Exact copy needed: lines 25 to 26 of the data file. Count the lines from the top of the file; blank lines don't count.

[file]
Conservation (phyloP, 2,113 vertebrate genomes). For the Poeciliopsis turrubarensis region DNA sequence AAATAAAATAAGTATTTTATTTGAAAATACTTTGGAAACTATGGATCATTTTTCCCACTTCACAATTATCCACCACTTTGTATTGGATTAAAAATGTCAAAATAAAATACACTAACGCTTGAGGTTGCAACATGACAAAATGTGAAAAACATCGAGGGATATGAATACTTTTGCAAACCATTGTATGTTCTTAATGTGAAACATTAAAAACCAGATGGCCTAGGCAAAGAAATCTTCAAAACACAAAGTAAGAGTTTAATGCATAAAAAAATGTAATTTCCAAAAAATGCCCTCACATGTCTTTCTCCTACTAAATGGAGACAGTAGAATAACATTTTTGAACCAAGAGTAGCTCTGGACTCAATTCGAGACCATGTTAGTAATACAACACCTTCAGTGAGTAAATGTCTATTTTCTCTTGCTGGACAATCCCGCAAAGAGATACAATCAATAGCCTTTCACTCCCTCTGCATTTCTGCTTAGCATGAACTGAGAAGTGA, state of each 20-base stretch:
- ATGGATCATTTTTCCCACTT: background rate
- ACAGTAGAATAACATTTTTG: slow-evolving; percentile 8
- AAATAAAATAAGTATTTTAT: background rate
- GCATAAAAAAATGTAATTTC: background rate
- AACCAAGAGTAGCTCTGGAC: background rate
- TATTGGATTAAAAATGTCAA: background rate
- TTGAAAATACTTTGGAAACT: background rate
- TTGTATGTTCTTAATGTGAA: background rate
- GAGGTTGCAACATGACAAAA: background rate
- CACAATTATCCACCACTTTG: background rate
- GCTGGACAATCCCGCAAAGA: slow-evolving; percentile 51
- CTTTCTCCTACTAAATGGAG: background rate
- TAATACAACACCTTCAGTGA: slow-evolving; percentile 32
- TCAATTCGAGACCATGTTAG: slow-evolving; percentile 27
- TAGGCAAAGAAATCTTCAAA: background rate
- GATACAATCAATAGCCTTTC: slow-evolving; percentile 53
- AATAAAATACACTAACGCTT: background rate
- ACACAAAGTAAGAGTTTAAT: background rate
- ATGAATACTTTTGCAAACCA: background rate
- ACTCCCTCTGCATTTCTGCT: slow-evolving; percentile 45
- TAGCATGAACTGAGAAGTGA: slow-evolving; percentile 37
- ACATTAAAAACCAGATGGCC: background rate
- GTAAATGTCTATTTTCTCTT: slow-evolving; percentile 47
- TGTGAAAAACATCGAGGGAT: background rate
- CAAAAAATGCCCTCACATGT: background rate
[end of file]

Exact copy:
- TGTGAAAAACATCGAGGGAT: background rate
- CAAAAAATGCCCTCACATGT: background rate